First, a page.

The materials used to construct the pan are the last critical consideration to be weighed. Many grill pans are made of solid cast iron, a classic and effective material indeed. Cast iron holds heat well and cooks meats superlatively, but it does require more care and cleaning that other materials. Some grill pans have nonstick coatings on the surface that can help make food release more easily, but which also tend to leave inferior grill lines. For a pan that heats up quickly, consider a pan with an aluminum core. These pans distribute heat rapidly and respond quickly to elevated or lowered heat levels, so if your recipe calls for precise temperature control, this type of pan will respond well.
Beyond Meat: The Versatile Grill Pan
Many people look at a grill pan and think only of a way to cook a steak, pork chop, or fish fillet. Though these pans are ideal vehicles for cooking great cuts of meat, they can also be used for much more. A large grill pan is the ideal vehicle for making a batch of paella, for example, or even for simmering soups or stews.
One rarely thinks of anything but a deep, tall pot when it comes to cooking a soup or stew, but in fact the wide base of a grill pan exposes all the ingredients to heat more evenly than taller, narrower cookware. And most grill pans can accommodate quite a large volume of fluid despite their shallow walls preciously because of their broad bottom surfaces. You will simply need to use extra care when serving or decanting the liquid-based foods, as it is certainly easier to spill using a grill pan than a pot.
When not searing a fillet, a grill may just be at its best, however, when cooking a bread-based dish. These pans make ideal stand-ins for a panini press, especially when the pan comes with a top that apply downward pressure to the top of the cooking sandwich. Such pans are also perfect for making delectable pizzas at home. Grilled pizza is often prepared atop a stove, grill, or even an crackling fire, but these pans are also perfect for baking Chicago-style deep dish pizza at home. If you are interested in making your own deep dish pizzas, do be sure to consider a short-handled grill pan that will easily fit into your oven.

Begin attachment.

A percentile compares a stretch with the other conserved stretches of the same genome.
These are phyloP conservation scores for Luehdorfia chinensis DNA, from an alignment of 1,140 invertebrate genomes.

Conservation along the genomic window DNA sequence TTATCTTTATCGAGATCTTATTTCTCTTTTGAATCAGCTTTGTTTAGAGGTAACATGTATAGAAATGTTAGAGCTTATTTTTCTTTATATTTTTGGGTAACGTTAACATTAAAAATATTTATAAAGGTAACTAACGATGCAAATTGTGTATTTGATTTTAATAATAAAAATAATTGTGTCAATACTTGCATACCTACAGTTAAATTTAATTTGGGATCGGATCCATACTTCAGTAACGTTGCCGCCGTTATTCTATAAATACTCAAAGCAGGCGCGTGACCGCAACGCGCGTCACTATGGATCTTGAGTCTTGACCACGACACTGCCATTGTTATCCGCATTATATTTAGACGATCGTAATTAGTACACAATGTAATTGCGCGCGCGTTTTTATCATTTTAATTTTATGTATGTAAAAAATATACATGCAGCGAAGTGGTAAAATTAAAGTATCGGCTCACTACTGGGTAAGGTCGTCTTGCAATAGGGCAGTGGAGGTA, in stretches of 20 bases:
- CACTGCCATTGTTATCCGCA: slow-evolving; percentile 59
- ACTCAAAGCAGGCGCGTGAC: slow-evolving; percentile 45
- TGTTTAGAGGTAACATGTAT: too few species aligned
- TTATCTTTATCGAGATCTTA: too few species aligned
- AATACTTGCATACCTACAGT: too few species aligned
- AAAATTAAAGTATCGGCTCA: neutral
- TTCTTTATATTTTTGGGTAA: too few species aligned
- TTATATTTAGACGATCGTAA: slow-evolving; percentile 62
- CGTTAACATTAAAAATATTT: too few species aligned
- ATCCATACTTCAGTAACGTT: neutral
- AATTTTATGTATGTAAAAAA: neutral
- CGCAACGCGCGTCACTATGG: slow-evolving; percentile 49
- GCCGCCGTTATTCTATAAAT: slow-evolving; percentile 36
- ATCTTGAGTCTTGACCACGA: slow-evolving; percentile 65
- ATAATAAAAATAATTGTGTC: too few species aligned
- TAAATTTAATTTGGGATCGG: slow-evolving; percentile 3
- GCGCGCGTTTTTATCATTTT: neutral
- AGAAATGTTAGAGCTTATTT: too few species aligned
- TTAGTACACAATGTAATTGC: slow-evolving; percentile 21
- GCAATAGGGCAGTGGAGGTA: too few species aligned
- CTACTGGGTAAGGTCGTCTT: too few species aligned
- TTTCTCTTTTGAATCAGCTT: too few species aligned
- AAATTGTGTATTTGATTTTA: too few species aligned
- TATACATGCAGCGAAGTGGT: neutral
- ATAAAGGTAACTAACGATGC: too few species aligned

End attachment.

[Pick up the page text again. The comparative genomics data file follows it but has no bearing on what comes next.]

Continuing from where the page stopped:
Cleaning the Grill Pan: Tips and Tricks
Grill pans can get quite messy quite quickly. The juices, fats, and oils dripping off of a cooking piece of steak, for example, are concentrated at the bottom of the pan and will congeal quickly after the heat has been removed.
The best way to easily clean a grill pan is to get it soaking in soapy water as soon as possible after you are done using it. If you can't submerge the pan in water, at least pour an inch or so of water mixed with a mild dish detergent into the pan; just be mindful of the steam and spattering hot water that might rise up with the initial pour.
If it's too late to catch the mess before it cools and settles into place, you can always use heat again later. Pour some water (without soap) into the pan and bring it to a boil. Then scrub out all the grease and grit you can with a brush. Next, apply a paste made from a healthy dose of salt and some cool water and keep on scrubbing; that should be enough to break apart even stubborn food deposits. When you're done cleaning the pan, rub its inside down with a bit of vegetable oil if its a cast iron unit, or simply fully dry it if its a nonstick pan.
One other technique to try for a 100% cast iron pan is to place it in the oven and run the appliance's self-cleaning cycle. Just as the oven burns away its own grime and build-up, so too will it clean your pan, so long as it is not covered in oils that can catch fire under high temperatures.